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Written by Jeannie Javelosa
If there was any man who supported women’s empowerment, it was my father. I say was, because it’s been less than a year since he passed on and he left four strong daughters whose lives he formed quietly, steadily through the principles and integrity he lived by.
Of the four daughters, I tested my father’s patience the most. Poor dad. I was the artist, the one who broke the rules, who followed her own drummer, who argued, challenged, fought and rocked the Rock. I am not sure I am proud of this but that was the relationship. And yet, it was with dad I would have intelligent conversations with, I mean, real deep conversations with during our times of truce. Our styles were just different but he was always there to remind, constantly remind about securing oneself financially (no wonder I got into the women’s economic empowerment direction of GREAT Women), live simply with no fanfare, how he stood by natural medicine, healthy eating and lifestyle which ECHOstore is all about.
Dad, the tax lawyer and businessman, couldn’t understand my forays into social entrepreneurship, arguing many times over about profitability versus the social impact work me and my business partners were doing. Yet, he was a number one fan with buying Christmas gifts at ECHOstore and his favorite honey, and surprise me immensely towards the end of his life, when already sick, he showed up unexpected in the blessing of the GREAT Women showroom.
Whenever I think of how he touched our lives, these three words come to mind: patience, integrity, stability. The quiet rock… that’s what he was. Dad had five women in his life and he provided for us so comfortably. And to these four lucky daughters he was Dad, dependable, solid, responsible and the wind beneath our wings.
Dad's journey of life led him from Jaro, Iloilo to high school adventures in Ateneo de Cagayan, college in Ateneo de Manila, law school at UP College of Law and his cherished experience of earning a Masters of Law at Yale University. He and mom went on to build their life in Manila and he never looked back. He took pride, so much pride in his accomplishments including solid professional years with his legal work in Esso-Exxon, Mobil, Petron and San Miguel.
We admire him for the KIND of father he was. He instilled in us the values of decency, diligence, hard work, honesty and prayer. Though he said the words “I love you” to me like only twice in my whole life, there never was any doubt about his love. It was there in every act of generosity, in every time he foot the bill for me (and when I could get my pride down to ask for help), in every inquiry on how things are, in every indulgent answer. My uncles and his friends, who knew my relationship with dad always told me how much dad loved me, and how all he did was talk about my accomplishments with them and how proud he was of me.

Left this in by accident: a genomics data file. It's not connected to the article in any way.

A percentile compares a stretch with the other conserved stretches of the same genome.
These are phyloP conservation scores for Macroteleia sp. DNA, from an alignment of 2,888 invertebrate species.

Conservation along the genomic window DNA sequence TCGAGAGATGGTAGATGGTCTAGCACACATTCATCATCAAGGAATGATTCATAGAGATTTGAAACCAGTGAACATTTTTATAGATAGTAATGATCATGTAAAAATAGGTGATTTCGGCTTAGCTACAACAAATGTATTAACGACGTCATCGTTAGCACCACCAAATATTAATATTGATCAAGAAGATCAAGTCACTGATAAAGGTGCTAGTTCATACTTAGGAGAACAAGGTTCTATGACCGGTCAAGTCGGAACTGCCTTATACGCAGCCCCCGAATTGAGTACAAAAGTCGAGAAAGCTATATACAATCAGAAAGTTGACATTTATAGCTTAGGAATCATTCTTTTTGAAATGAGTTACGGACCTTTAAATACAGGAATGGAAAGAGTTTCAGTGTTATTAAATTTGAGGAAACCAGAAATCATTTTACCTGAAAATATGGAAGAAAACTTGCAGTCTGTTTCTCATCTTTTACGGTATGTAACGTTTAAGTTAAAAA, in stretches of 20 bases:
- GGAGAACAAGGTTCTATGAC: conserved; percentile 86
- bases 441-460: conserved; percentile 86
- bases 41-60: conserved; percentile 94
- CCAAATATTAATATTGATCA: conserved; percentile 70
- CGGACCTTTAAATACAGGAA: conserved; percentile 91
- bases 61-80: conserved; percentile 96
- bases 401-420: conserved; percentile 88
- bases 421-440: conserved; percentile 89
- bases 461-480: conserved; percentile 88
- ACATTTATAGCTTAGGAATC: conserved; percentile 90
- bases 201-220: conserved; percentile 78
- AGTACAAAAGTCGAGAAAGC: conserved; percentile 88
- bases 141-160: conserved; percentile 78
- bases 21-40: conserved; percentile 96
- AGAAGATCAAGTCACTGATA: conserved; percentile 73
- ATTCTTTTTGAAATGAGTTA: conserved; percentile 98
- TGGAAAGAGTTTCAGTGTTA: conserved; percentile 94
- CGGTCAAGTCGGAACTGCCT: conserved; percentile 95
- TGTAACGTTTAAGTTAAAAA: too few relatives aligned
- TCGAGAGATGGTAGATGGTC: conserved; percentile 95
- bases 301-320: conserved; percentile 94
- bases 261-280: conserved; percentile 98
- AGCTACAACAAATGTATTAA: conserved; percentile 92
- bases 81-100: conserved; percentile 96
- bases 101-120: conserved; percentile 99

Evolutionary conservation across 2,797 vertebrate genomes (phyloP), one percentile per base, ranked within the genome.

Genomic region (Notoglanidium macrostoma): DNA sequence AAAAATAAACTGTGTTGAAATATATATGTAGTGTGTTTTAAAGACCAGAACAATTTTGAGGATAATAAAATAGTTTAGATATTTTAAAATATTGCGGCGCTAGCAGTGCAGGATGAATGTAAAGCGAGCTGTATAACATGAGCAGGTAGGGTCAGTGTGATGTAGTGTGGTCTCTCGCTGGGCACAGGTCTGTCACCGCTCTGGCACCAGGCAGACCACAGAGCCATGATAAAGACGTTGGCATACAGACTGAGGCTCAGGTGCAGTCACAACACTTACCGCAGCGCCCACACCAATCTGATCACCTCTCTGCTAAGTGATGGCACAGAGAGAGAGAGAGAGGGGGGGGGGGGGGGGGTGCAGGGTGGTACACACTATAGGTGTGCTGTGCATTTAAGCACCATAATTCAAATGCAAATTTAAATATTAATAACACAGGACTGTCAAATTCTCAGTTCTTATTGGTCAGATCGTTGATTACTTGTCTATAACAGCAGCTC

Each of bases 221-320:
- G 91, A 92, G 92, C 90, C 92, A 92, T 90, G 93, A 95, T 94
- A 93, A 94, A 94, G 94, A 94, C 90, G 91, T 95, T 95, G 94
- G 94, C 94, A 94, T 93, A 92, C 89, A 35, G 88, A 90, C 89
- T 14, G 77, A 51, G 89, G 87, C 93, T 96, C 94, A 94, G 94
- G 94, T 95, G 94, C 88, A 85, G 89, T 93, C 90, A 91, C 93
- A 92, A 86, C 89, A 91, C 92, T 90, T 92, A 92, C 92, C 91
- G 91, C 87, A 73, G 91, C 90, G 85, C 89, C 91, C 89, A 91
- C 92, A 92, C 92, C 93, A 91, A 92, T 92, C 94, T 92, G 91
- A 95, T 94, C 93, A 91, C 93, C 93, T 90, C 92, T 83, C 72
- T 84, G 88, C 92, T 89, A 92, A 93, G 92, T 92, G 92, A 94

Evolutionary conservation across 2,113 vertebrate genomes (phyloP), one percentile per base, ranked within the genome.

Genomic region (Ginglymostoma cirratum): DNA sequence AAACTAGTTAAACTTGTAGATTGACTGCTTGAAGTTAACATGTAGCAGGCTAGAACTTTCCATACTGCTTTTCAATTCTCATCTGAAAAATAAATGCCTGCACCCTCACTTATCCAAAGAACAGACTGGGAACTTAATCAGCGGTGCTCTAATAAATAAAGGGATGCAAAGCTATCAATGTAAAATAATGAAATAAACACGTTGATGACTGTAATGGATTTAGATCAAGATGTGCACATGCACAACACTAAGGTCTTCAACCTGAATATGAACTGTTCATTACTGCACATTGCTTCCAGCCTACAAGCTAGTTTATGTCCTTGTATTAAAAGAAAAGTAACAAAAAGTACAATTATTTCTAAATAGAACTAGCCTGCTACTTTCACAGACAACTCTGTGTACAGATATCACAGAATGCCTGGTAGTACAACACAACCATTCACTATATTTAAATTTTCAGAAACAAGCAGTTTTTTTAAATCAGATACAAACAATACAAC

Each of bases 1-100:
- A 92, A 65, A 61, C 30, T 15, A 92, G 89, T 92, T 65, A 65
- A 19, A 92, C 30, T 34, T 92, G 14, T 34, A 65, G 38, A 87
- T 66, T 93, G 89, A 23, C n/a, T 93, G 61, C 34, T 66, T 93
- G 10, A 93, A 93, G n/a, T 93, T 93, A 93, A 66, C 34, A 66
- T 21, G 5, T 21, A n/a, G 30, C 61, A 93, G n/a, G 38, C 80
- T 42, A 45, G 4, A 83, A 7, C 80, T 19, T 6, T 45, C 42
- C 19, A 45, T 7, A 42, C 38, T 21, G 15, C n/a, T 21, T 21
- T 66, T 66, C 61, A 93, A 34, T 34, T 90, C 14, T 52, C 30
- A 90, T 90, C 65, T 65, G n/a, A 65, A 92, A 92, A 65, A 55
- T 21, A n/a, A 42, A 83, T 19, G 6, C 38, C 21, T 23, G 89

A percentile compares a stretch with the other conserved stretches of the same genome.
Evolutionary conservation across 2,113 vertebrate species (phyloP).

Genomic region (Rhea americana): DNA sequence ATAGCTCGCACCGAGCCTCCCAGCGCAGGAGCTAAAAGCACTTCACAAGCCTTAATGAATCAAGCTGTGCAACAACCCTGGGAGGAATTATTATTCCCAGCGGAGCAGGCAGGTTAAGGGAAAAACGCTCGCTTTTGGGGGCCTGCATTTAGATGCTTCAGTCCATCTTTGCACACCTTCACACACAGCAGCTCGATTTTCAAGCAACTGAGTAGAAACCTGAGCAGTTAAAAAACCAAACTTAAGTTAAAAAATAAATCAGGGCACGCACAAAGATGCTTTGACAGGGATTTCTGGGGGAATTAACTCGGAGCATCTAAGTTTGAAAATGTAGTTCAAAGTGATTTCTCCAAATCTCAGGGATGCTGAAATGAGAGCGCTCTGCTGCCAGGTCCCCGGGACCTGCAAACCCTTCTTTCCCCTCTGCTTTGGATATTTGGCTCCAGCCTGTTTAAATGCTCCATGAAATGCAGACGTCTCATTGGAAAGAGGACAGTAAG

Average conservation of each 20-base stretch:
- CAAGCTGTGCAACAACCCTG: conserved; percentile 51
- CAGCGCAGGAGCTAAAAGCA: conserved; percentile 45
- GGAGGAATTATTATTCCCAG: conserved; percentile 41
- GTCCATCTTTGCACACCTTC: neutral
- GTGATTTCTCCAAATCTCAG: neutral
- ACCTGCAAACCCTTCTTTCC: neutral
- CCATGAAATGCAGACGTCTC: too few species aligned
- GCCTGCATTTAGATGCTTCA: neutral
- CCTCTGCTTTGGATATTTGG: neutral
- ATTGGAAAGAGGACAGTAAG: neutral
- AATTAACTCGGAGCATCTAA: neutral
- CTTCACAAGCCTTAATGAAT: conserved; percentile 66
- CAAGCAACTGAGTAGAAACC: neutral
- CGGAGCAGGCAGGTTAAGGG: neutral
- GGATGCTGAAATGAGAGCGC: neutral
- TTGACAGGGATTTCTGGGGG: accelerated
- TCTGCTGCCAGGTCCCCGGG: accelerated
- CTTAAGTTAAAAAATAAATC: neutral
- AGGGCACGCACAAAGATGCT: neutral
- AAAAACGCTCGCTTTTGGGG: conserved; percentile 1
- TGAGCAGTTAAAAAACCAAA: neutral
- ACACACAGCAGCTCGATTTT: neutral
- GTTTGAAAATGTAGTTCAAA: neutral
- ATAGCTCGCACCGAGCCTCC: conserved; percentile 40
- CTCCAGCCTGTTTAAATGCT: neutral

I remember how many times during socials I would meet people who found out that I was the daughter of my father, and proceeded to tell me how exceptional my dad was and how much he was respected. This has happened many, many times over the years in different variations to me and my three sisters whenever people knew dad was our father.
In the last year of his life, nothing also gave him greater joy than being with his grand children, doting over the younger girls, gently trying to guide the boys. On those last years of his life, I so cherished the bi-monthly dinner dates he and I would have in Tsukiji Japanese Restaurant owned by one of his best friends.
He was charitable and helped people with no need for fanfare. His religious practices of daily mass, daily bible reading and saying the rosary was the foundation from which a deep spirituality surfaced. My father was a man of faith who walked through life so intimately entwined with God. This was so apparent when he found out he had cancer and went about preparing his spirit for his eventual passing on. He gave me the ultimate gift of being present alone with him when he breathed his last breath and moved on. As the oldest daughter whose relationship with Dad could be described as rebellious, often tumultuous, I truly realized the nobility of his spirit. In the furnace of his patience, in the person he was, he instilled in me solid values for living.
Happy Father’s Day Dad. I write this in tears because I miss you.